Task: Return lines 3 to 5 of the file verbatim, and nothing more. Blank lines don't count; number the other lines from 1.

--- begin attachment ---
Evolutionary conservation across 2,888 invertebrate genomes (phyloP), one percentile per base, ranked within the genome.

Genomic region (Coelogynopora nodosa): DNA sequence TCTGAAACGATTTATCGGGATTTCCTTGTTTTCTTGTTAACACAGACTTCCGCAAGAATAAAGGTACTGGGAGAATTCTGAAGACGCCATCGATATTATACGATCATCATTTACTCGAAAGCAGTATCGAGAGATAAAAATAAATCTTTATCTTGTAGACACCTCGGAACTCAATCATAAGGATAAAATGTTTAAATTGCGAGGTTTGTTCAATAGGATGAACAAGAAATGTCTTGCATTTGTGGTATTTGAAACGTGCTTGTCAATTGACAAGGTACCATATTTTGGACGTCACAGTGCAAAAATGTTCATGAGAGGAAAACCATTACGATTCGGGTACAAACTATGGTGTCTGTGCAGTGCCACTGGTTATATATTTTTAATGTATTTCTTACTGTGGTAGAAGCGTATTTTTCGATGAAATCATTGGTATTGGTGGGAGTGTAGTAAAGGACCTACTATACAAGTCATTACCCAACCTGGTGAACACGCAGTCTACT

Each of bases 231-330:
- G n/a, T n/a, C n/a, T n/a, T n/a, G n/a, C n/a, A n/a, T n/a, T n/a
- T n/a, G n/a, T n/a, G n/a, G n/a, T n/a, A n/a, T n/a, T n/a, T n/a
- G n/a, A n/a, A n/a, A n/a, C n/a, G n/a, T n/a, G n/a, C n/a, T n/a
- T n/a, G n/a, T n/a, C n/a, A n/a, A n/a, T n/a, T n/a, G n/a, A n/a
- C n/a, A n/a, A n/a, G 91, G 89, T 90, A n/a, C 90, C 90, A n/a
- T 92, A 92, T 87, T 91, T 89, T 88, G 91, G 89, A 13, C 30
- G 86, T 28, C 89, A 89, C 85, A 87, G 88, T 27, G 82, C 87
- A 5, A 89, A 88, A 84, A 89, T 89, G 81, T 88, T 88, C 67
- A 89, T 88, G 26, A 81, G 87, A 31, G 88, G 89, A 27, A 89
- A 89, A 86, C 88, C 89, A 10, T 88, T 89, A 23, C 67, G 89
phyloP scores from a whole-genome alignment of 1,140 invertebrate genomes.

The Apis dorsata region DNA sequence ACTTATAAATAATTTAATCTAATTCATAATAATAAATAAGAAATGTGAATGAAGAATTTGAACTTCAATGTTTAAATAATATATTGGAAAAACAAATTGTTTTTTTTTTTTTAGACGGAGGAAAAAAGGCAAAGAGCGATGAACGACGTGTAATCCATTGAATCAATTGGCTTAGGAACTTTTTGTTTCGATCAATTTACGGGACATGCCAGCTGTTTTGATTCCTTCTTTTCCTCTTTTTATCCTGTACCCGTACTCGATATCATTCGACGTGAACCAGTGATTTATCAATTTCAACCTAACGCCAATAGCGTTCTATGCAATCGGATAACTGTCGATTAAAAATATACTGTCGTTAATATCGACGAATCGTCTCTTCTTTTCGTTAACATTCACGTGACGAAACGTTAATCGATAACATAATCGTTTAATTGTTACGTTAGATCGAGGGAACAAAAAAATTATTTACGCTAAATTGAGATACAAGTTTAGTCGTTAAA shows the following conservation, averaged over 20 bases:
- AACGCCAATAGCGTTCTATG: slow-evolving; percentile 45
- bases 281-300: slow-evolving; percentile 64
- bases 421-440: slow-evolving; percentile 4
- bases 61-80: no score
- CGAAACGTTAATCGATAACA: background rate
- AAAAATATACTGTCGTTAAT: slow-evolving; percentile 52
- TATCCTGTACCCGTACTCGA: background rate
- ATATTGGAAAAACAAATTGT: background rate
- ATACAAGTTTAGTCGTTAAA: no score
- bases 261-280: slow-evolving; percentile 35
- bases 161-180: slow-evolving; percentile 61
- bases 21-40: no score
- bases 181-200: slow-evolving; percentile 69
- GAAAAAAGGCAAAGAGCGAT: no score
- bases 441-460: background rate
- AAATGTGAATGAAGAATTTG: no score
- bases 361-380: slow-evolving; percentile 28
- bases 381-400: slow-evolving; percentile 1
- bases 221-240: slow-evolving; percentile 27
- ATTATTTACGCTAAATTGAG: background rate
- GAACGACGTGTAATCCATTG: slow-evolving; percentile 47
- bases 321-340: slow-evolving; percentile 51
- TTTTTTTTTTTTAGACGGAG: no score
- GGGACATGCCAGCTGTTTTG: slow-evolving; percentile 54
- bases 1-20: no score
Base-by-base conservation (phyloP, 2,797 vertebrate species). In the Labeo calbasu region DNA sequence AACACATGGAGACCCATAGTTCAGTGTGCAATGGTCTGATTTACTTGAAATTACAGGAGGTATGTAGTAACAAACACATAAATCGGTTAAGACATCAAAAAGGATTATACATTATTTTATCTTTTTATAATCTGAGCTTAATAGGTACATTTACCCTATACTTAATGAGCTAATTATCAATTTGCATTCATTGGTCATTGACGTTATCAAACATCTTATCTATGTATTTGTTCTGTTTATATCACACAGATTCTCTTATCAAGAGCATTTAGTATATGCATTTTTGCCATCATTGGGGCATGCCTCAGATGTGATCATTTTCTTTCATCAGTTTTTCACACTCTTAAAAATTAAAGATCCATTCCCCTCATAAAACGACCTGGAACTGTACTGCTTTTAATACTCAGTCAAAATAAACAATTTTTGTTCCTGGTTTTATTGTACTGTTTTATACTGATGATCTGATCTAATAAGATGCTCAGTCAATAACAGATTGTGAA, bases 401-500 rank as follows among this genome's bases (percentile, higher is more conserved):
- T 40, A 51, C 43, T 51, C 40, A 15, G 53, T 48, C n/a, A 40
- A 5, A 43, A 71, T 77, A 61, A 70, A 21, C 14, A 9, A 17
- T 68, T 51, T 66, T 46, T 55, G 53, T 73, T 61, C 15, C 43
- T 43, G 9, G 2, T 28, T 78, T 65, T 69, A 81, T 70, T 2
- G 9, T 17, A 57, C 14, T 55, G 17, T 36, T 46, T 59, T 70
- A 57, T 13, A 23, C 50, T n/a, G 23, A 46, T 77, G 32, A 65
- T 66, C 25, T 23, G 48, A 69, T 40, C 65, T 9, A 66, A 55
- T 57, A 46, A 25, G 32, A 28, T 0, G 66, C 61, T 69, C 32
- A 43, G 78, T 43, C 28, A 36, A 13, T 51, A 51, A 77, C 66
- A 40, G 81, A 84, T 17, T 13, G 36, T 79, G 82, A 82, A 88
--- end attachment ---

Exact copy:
Each of bases 231-330:
- G n/a, T n/a, C n/a, T n/a, T n/a, G n/a, C n/a, A n/a, T n/a, T n/a
- T n/a, G n/a, T n/a, G n/a, G n/a, T n/a, A n/a, T n/a, T n/a, T n/a